This week Moby slammed the ergonomics of a Zaha Hadid-designed hotel room, while Nicholas Serota waded into the feud between Neo Bankside residents and Tate Modern.
Musician Moby hit out at architects who prioritise aesthetics over comfort, claiming that "sleeping in a dumpster would be more comfortable" than staying in the room designed by Zaha Hadid inside the Puerta America Madrid hotel.
Tate galleries director Nicholas Serota said concerned residents of the luxury Rogers Stirk Harbour-designed development should add blinds or net curtains to stop visitors to Tate Modern's new observation platform from looking into their homes.
The dispute broke out after residents of Neo Bankside threatened legal action, accusing museum visitors of spying on them.
The Norwegian government offered to abandon plans for the proposed Utøya memorial after protesting local residents described the project as a "rape of nature", a "tourist attraction" and a "hideous monument".
In other architecture news, it was announced that Peter Zumthor will extend Renzo Piano's Fondation Beyeler art museum, and BIG, MVRDV and Snøhetta unveiled competing designs for the new San Pellegrino headquarters.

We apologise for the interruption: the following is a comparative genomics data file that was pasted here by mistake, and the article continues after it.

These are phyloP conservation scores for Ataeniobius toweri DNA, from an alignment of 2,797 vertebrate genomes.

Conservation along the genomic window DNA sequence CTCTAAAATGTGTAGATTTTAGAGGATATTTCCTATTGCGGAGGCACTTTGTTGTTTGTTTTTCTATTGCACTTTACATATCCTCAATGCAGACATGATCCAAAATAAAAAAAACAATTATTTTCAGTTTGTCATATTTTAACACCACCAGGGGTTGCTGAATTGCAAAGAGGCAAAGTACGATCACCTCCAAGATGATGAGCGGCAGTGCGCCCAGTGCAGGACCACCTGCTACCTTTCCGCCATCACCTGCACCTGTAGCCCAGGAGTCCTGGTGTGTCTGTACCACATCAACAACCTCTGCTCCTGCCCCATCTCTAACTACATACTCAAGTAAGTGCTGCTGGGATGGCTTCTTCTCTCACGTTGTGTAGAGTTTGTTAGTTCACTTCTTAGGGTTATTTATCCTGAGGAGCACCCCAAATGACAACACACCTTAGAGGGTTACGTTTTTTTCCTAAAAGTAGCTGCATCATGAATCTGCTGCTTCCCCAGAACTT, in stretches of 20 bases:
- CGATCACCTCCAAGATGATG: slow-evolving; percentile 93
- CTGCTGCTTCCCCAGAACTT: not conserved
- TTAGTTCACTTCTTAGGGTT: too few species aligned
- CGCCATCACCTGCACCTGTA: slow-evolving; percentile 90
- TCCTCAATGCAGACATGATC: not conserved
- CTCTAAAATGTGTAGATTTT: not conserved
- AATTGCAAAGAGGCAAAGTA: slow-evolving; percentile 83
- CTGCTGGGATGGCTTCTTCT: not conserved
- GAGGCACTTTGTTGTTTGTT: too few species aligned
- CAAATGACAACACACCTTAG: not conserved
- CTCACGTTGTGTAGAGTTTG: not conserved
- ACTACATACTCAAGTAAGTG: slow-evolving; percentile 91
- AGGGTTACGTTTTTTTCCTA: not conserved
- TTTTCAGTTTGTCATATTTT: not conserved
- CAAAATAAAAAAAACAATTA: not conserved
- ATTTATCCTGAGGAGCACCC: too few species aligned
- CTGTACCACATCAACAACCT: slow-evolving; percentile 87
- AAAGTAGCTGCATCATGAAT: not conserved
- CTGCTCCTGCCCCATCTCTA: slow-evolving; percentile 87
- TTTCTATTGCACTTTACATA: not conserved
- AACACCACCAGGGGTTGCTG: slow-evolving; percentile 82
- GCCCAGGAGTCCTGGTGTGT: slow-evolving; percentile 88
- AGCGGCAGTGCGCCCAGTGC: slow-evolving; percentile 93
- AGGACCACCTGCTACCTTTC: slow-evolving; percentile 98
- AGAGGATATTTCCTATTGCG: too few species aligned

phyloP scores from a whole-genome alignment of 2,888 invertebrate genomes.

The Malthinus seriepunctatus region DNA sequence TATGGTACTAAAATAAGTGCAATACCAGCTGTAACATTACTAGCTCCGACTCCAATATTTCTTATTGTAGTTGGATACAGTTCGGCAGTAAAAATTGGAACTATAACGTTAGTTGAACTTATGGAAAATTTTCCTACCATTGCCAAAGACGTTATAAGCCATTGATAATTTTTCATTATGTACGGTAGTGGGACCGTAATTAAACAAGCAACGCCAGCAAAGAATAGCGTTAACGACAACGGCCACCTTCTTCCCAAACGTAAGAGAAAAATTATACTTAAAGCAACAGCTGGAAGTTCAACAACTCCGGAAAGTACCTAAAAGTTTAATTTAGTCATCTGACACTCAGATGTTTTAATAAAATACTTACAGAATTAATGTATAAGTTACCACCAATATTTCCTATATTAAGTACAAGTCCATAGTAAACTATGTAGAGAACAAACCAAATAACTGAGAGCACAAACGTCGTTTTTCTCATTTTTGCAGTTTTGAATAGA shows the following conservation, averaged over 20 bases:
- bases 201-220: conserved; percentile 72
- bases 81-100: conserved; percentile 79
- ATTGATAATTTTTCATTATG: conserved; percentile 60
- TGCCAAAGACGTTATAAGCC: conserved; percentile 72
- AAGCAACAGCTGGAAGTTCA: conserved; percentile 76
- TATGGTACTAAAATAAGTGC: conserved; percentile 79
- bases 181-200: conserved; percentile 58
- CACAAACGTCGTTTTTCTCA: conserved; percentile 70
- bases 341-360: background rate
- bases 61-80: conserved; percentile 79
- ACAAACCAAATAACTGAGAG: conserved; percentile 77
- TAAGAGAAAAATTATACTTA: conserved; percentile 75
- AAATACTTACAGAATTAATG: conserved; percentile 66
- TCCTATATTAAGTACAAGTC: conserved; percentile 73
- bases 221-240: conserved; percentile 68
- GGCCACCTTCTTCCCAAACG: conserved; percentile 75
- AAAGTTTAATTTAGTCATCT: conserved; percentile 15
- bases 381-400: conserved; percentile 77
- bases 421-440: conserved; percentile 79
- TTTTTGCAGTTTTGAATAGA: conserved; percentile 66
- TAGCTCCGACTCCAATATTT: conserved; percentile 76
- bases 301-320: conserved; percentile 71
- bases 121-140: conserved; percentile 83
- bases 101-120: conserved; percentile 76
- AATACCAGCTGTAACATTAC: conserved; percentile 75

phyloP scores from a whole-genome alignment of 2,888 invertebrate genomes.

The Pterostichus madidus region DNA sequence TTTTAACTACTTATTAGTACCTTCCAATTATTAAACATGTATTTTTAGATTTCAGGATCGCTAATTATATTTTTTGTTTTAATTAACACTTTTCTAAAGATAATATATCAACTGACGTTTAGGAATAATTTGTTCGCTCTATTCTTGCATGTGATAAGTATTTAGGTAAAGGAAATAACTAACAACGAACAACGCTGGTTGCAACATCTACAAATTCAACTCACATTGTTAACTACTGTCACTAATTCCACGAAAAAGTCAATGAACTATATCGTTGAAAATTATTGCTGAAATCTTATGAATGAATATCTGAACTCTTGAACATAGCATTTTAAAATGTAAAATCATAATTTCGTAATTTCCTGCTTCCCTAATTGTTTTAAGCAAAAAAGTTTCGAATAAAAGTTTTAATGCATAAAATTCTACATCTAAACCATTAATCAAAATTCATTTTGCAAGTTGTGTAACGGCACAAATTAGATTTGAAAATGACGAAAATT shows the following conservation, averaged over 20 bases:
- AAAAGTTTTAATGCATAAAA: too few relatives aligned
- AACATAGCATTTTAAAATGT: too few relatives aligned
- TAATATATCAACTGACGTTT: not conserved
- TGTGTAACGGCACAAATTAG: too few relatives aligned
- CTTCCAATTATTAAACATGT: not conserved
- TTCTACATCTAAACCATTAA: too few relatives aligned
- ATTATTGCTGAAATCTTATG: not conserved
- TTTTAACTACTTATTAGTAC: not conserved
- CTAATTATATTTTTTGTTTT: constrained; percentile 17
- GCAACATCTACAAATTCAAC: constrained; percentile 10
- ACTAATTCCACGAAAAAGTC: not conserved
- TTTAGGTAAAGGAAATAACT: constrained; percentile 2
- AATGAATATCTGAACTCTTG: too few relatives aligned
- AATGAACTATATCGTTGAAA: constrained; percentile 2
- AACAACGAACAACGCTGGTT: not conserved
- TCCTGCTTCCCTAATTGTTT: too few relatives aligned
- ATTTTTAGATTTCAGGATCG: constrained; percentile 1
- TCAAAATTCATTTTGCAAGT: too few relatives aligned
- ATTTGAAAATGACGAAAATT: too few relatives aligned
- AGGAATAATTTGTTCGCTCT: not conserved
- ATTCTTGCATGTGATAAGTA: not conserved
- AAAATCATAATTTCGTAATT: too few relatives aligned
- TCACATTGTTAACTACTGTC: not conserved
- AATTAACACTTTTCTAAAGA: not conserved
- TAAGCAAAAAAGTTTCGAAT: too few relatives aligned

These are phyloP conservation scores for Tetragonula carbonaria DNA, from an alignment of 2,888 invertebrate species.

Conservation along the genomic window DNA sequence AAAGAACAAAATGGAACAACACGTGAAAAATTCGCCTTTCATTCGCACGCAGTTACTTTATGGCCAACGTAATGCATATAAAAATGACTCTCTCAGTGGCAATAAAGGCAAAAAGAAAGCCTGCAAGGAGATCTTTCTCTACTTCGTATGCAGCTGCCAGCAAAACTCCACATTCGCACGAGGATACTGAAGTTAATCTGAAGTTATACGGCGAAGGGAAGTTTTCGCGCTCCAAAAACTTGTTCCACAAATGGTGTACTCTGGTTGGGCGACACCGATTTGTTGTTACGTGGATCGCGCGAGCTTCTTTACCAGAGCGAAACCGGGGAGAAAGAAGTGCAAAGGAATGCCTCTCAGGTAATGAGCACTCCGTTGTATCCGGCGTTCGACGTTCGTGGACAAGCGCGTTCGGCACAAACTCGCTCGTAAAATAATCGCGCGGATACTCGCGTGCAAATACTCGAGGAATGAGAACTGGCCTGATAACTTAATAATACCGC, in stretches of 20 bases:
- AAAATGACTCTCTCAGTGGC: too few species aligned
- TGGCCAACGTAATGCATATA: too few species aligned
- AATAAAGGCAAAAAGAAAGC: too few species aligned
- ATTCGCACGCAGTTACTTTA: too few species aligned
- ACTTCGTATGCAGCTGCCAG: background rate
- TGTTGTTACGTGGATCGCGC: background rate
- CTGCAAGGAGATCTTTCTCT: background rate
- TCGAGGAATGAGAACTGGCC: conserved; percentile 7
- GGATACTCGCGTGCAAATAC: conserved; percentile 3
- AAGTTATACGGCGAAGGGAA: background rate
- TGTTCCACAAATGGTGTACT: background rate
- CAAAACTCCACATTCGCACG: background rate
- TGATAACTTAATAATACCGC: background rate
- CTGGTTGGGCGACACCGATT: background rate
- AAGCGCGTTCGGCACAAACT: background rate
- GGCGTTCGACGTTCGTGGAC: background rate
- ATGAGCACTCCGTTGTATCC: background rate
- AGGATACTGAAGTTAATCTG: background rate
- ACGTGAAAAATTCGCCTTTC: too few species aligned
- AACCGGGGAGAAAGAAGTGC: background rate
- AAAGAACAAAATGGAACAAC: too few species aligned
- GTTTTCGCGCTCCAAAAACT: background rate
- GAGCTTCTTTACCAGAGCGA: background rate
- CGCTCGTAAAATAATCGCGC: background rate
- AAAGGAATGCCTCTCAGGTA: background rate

This week we featured highlights from the London Design Festival, including a rippling steel installation inside the V&A by Benjamin Hubert, a giant "smile" by Alison Brooks and pop-up indoor forests by MINI and Asif Khan.
Also at the London Design Festival, David Adjaye won the annual London Design Medal and industrial designer Kenneth Grange was given an award for lifetime achievement.
Design and lifestyle magazine Wallpaper has revealed its Thomas Heatherwick-designed cover, which features a trellis-like opening system.
Popular stories on Dezeen this week included a rippling glass extension perched above an Antwerp port building by Zaha Hadid Architects and a zinc-clad home in the middle of a Wisconsin crop field.